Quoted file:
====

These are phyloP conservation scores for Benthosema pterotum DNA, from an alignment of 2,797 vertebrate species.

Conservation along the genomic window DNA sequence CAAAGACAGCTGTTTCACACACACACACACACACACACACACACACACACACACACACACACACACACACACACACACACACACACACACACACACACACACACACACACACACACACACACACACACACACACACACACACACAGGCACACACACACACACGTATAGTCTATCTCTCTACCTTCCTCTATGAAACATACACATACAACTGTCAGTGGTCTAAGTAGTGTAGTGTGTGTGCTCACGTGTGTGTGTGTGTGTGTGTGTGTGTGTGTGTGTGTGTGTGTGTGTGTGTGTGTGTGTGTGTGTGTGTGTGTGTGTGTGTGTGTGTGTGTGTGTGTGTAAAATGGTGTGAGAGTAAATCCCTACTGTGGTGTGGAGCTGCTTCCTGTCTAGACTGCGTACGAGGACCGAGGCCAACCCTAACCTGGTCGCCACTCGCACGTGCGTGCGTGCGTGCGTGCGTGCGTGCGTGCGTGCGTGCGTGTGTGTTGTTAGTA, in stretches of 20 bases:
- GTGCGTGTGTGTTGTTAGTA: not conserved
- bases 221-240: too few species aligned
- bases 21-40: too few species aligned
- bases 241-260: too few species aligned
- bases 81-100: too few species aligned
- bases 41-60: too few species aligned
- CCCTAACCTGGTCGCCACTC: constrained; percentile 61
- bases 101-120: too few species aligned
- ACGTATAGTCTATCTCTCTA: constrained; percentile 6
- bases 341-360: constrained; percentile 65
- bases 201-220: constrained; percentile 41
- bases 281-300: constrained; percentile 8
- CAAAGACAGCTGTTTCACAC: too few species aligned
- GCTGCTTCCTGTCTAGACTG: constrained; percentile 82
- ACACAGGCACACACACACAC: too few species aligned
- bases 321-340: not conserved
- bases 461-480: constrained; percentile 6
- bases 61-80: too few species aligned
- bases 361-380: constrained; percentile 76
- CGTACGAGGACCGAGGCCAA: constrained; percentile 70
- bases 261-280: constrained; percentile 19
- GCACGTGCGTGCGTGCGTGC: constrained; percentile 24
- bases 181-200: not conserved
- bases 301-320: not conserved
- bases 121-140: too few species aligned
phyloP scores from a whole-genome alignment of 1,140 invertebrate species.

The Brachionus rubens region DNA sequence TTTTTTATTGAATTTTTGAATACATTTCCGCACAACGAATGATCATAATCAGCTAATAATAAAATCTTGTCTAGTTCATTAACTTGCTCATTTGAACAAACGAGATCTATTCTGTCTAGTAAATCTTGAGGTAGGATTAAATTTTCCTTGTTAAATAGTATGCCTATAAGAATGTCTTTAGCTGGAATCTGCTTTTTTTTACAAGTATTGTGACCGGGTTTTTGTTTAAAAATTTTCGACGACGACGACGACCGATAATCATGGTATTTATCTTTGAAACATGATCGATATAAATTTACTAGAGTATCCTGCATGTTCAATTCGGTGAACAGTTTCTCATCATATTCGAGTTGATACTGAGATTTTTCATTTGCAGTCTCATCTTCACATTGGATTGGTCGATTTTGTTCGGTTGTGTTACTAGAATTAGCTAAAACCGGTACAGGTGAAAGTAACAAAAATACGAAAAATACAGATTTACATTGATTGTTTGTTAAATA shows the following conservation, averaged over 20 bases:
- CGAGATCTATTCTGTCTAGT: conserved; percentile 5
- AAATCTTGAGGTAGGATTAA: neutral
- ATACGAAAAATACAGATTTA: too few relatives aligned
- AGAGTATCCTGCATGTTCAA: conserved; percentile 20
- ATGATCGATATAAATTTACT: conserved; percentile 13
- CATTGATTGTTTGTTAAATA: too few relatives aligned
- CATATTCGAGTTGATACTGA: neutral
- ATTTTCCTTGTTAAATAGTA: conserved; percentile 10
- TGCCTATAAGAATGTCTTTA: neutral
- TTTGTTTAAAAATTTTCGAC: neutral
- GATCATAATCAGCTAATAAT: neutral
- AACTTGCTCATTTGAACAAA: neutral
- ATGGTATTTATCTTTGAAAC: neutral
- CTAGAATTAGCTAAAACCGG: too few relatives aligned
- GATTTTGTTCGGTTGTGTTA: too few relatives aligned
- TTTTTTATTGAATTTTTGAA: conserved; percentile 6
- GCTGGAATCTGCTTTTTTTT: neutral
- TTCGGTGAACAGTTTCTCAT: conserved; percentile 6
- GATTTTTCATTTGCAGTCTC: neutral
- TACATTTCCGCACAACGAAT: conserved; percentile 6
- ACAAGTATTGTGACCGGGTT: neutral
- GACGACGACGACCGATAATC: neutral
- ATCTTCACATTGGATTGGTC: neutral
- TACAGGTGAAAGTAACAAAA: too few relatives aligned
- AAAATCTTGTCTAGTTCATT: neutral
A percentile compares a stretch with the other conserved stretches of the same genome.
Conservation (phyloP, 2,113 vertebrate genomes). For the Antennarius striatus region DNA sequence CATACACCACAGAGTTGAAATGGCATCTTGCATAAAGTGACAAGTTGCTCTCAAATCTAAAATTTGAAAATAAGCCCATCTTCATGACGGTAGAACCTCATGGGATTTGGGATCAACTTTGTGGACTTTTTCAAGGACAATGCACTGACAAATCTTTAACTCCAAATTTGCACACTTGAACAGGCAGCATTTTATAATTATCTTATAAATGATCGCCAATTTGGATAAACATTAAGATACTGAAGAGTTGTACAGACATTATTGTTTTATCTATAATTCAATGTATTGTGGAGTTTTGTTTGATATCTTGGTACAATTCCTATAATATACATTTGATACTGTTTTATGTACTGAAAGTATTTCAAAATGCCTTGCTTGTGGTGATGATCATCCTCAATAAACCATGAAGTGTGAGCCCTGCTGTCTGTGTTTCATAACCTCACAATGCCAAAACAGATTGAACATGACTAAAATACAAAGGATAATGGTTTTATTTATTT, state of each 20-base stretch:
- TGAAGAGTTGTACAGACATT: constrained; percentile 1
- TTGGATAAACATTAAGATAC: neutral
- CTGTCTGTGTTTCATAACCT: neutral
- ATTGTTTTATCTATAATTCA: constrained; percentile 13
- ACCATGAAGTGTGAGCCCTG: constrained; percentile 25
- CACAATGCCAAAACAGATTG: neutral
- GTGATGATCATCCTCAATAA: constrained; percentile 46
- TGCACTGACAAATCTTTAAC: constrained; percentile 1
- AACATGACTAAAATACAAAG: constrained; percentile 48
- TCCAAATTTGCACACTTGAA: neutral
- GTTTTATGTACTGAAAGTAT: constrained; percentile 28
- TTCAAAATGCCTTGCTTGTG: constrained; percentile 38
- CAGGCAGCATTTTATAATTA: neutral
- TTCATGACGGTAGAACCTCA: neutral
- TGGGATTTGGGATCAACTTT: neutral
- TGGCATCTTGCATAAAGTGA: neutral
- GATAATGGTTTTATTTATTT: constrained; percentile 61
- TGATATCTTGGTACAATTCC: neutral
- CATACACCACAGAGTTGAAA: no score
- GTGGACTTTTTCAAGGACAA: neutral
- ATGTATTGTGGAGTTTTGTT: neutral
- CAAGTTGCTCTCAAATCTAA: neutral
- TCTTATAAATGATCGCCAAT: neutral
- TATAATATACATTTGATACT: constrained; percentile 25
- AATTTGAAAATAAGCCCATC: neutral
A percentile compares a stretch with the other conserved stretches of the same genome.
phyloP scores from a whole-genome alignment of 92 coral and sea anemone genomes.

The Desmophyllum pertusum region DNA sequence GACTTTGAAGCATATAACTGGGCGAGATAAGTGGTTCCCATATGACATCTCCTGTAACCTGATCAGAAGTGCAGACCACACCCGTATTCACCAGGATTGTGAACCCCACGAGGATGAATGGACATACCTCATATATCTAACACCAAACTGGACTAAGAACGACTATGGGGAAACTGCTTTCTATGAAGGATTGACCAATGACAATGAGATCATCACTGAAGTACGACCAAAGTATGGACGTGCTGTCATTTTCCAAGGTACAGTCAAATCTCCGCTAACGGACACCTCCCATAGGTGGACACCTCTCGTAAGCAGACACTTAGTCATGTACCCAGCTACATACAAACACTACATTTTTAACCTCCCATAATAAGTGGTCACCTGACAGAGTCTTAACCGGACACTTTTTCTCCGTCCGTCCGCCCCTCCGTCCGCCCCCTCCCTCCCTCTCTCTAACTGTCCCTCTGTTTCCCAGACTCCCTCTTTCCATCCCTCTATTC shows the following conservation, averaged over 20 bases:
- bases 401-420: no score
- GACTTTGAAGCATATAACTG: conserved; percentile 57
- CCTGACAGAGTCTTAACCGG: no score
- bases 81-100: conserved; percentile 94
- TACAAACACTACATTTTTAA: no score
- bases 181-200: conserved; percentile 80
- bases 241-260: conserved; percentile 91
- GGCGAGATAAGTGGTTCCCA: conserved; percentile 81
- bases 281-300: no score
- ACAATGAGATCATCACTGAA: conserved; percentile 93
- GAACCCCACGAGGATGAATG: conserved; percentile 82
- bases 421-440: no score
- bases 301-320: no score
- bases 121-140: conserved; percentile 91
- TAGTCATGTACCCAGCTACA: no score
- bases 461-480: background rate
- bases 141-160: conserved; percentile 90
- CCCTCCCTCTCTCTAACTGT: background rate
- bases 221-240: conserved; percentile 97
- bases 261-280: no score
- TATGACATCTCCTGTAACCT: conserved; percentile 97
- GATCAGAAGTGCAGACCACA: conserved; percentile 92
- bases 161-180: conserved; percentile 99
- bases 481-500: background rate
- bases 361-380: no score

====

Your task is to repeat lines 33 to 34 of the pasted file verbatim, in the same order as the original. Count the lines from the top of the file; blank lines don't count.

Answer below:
- AGAGTATCCTGCATGTTCAA: conserved; percentile 20
- ATGATCGATATAAATTTACT: conserved; percentile 13